Human Genome & Genetic Engineering - 2009.pptx

triteritzyΒιοτεχνολογία

14 Δεκ 2012 (πριν από 4 χρόνια και 10 μήνες)

174 εμφανίσεις

The Human Genome
 
& Genetic Engineering
Chapter 13 & 14
Karyotyping
n
Human Chromsomes
q
Karyotype- picture of arranged
chromosomes
q
Humans have 46 chromosomes
q
There are 44 (22 pairs) of
autosomes
q
There are 2 sex chromosomes
q
All egg cells carry an X
chromsome, no Y. Half of a
male’s sperm contain an X and
the other half contain a Y.
Human Karyotype
Pedigrees
n
Human Traits
q
Pedigree- chart that shows relationships in a
family
q
Some traits cannot be followed on a pedigree
n
They are polygenic
n
Many traits are influenced by the
environment, nutrition, and exercise
Human Pedigrees
A circle
represents a
female.
A square
represents a male.
A horizontal line
connecting a male and
female represents a
marriage.
A vertical line and a
bracket connect the
parents to their
children.
A half-shaded
circle or square
indicates that a
person is a carrier
of the trait.
A completely
shaded circle
or square
indicates that a
person
expresses the
trait.
A circle or square
that is not shaded
indicates that a
person neither
expresses the
trait nor is a
carrier of the trait.
Pedigree Construction
Human Genes ­ Autosomal 
Recessive Allele Disorders
q
q
Albinism- lack of pigment in skin, hair, eyes
q
Cystic Fibrosis- excess mucus in lungs,
digestive tract, liver, increased infection
q
Galactosemia- accumulation of galactose in
tissues, mental retardation, eye and liver
damage
q
PKU- lack the enzyme needed to break
down phenylalanine
q
Tay-Sachs- nervous system break down
q
Human Genes ­ Autosomal 
Dominant Allele Disorders
 
q
q
q
Achondroplasia- dwarfism
q
q
Huntington’s- mental retardation and
uncontrollable movements; symptoms
usually appear in middle ag
e
n
Human Genes – Autosomal 
Codominant Allele Disorders
q
Sickle-cell anemia
n
Sickled red blood cell, cannot carry
oxygen efficiently
n
Only one DNA base is changed to
produce this disease
n
Heterozygous for Sickle cell are
healthier because they have some
normal hemoglobin (they are also
resistant to malaria)
n
Human Genes ­ Sex linked Allele 
Disorders
 
q
Males have just one X chromosome. All X-
linked alleles are expressed in males, even if
they are recessive.
q
Disorders are more common in males
n
Colorblindness- inabililty to detect distinguish
certain colors
n
Hemophilia- lack certain protein for blood clotting
so can bleed to death
n
Duchenne Muscular Distrophy- weakening and
loss of skeletal muscle
Blood Typing
n
Human Blood Groups
q
A(I
A
I
A
or I
A
i)
q
B(I
B
I
B
or I
B
i)
q
AB(I
A
I
B
)
q
O(ii)
q
Phenotype
(Blood Type
Genotype
Antigen on
Red Blood Cell
Safe Transfusions
To
From
Human Blood Groups 
DNA Analysis
n
Scientists perform genetic tests for DNA
sequences found in the alleles to determine
if a person has the disorder
n
The testing is done if both parents are known
to carry the trait
DNA Fingerprinting
n
Analyzes DNA fragments
n
No 2 individuals’ DNA are alike except for
identical twins
n
Started in the late 1980’s in criminal cases
Human Genome Project

n
An ongoing effort to analyze the human DNA
sequence, which contains over 6 billion
base pairs
n
n
In 2000, scientists announced the project (for
the most part) was complete
n
How did they do it?
n
Scientists cut the DNA into fragments and
determined the sequence of each fragment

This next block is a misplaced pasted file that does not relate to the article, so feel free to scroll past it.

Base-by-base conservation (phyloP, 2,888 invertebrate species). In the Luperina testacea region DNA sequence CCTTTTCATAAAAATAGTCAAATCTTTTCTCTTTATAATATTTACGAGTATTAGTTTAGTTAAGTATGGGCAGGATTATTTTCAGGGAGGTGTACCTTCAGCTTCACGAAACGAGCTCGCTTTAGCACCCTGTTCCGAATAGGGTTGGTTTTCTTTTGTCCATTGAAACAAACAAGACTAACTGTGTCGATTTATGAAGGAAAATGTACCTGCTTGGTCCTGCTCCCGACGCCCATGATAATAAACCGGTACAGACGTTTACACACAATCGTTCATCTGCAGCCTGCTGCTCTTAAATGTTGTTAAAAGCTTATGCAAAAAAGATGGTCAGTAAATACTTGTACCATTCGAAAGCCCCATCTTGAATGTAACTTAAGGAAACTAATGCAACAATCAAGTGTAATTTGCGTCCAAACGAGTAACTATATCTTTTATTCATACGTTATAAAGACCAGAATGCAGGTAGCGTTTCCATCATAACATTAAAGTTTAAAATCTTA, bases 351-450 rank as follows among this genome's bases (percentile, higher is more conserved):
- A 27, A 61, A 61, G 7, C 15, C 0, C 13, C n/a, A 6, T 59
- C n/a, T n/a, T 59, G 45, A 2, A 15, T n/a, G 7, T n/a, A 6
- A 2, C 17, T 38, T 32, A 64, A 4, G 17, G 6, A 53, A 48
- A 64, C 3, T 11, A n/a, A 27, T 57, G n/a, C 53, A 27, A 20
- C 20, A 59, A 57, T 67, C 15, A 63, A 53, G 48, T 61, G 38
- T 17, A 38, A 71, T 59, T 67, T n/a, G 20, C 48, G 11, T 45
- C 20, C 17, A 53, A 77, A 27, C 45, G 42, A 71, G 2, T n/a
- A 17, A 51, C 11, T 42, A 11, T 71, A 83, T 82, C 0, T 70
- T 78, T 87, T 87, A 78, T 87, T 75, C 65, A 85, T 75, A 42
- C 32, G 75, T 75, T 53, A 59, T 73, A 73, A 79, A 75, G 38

n
They used computers to put the fragments
together by overlapping areas, then they
aligned these fragments with the known
markers on the chromosome
Gene Therapy
n
Scientists must first identify a faulty gene
n
n
The absent or faulty gene is replaced with a
normal working gene
n
n
If successful, the body then starts producing
the correct gene
Selective Breeding
n
Humans use selective breeding, which
takes advantage of naturally
occurring genetic variation in plants,
animals, and other organisms, to
pass desired traits on to the next
generation of organisms.
n
Just about all domesticated animals
and most crops have been created
by selective breeding.
n
Ex. Navel oranges, shasta daisies,
several varieties of tomatoes
n
Luther Burbank was the greatest
selective breeder of all time
Hybridization
n
Type of Selective
Breeding
n
Crossing dissimilar
individuals to bring
together the best of
both organisms.
n
Offspring are hardier
than parents.
n
Liger, dog wolf, iron
age pig, wolphin,
zeriod
Inbreeding
n
Type of selective breeding
n
The continued breeding of individuals with
similar characteristics.
n
Helps to ensure that the traits that make each
breed unique are preserved.
n
Greater chance that a cross between two
individuals will bring together two recessive
alleles for a genetic defect.
Increasing Variation
n
Breeders can increase the genetic variation
in a population by inducing mutation, which
are the ultimate source of genetic
variability.
n
Producing new kinds of bacteria. Example-
oil digesting bacteria
n
Producing new kinds of plants. Polyploidy
plants are larger and stronger than their
diploid relatives.
Manipulating DNA
n
Scientists use their knowledge of the
structure of DNA and its chemical
properties to study and change DNA
molecules.
n
Different techniques are used to extract DNA
from cells, to cut DNA into smaller pieces,
to identify the sequence of bases in a DNA
molecule, and to make unlimited copies of
DNA.
Transgenic Organisms
n
Contain genes from other species
q
Bacteria- produces insulin, growth hormone,
clotting factor
q
Animals- faster leaner meat in animals, resist
disease and bacteria
q
Plants- contain a natural pesticide, may
produce human antibodies that can be used
to fight disease, contain vitamins
Gel Electrophoresis
n
A mixture of DNA fragments are placed in a
well
n
Electricity is applied to the gel and the DNA
moves from one side to the other
n
The smaller the fragment, the faster and
further it moves
Gel Electrophoresis
DNA plus
restriction enzyme
Mixture of DNA
fragments
Gel
Power
source
Longer
fragments
Shorter
fragments
Reading the sequence